My Story Could Be Yours: Sexual Assault Awareness PSA the California Victim Compensation Program commemorates the entire month of April to Crime Victims’ Rights, it is as important to bring attention to and raise awareness for Sexual Assault Awareness Month.  CalVCP is committed to reaching out to educate the public about sexual assault and resources available to victims and survivors for assistance and healing.

Please watch and share our new video public service announcement, My Story Could Be Yours, and help us spread the word about sexual assault.

California Victim Compensation Program Logo
The California Victim Compensation Program (CalVCP) provides compensation for victims of violent crime. CalVCP provides eligible victims with reimbursement for many crime-related expenses. CalVCP funding comes from restitution paid by criminal offenders through fines, orders, penalty assessments and federal matching funds.

Tuesday, April 1, 2014

Crime Victims' Rights Month: The Attention Belongs to Victims

According to the California Attorney General’s Office, over 440 violent crimes are reported in California each day. During April, CalVCP observes California Crime Victims’ Rights Month (CVRM) to honor, recognize, support, and advocate for survivors of violence.

In a time when much attention is placed on the criminal offenders, and even offender rights, it is imperative that we bring focus back to the victims who need it. This year’s CVRM theme, “Victims’ Rights, Victims’ First,” underscores the need to make victims’ rights a top priority.

Violent crime does not discriminate; it can affect anybody, in any community. During CVRM, our hope is not only to raise awareness, but to inspire action. We encourage everyone to take the time to learn about your rights and the services available to you and your loved ones.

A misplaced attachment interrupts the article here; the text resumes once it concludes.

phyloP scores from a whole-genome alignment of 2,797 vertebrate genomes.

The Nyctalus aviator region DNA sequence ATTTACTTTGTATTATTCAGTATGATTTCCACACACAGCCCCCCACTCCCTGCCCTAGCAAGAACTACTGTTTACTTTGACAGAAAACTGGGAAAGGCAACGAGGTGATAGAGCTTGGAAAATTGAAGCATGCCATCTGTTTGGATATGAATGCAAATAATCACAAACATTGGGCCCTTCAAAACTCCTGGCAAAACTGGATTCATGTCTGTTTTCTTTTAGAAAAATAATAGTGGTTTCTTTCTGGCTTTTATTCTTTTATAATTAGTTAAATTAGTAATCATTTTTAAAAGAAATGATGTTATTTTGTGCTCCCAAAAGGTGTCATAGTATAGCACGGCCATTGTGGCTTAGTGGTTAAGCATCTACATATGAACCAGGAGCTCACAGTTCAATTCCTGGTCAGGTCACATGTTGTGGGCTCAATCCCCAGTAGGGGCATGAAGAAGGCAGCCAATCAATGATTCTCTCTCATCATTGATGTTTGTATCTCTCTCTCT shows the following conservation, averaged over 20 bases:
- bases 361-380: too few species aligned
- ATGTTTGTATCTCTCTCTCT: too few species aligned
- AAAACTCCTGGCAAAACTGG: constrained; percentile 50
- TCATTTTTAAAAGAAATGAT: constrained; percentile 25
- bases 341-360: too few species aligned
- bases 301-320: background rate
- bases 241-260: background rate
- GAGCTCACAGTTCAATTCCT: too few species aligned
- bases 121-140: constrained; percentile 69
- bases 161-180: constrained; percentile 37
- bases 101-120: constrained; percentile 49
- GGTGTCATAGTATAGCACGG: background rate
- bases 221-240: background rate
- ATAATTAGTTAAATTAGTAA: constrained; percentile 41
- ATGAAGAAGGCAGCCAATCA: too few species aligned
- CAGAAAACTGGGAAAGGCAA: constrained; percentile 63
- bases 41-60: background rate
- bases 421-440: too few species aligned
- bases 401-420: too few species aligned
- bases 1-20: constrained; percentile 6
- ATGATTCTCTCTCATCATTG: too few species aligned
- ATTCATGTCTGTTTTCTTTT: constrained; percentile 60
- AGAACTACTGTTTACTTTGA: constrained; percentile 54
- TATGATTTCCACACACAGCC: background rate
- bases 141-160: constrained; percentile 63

CalVCP will honor victims and thank those who assist them throughout a number of activities during Crime Victims’ Rights Month. We encourage you to join and participate:

  • County Observances — CalVCP will join county officials across the state to honor both victims and the advocates who help guide survivors through the justice process and direct them to critical resources.
  • Podcasts — CalVCP will release a series of short interviews with courageous survivors who will share their experiences and describe their healing process.
  • Victims’ Rights Digital Town Hall — CalVCP will host an online town hall discussion addressing a variety of topics, including how to reach the underserved through collaborative efforts.
  • CVRM April 2014 Public Service Announcement — This video features California Attorney General Kamala D. Harris speaking to survivors, advocates, and community leaders on the important work being done to prevent crime, provide services to victims, and honor the lives of those lost to violent crimes.
  • Blogs — CalVCP will post a number of guest blogs examining issues, personal stories, and helpful tools and services, written by respected leaders in the victims’ rights community.
  • Denim Day — On Wednesday, April 23rd, CalVCP and millions across the nation will wear denim as a symbol of protest against erroneous and destructive attitudes about sexual assault.

For more information, visit CalVCP's California Crime Victims’ Rights Month website.

California Victim Compensation Program Logo
The California Victim Compensation Program (CalVCP) provides compensation for victims of violent crime. CalVCP provides eligible victims with reimbursement for many crime-related expenses. CalVCP funding comes from restitution paid by criminal offenders through fines, orders, penalty assessments and federal matching funds.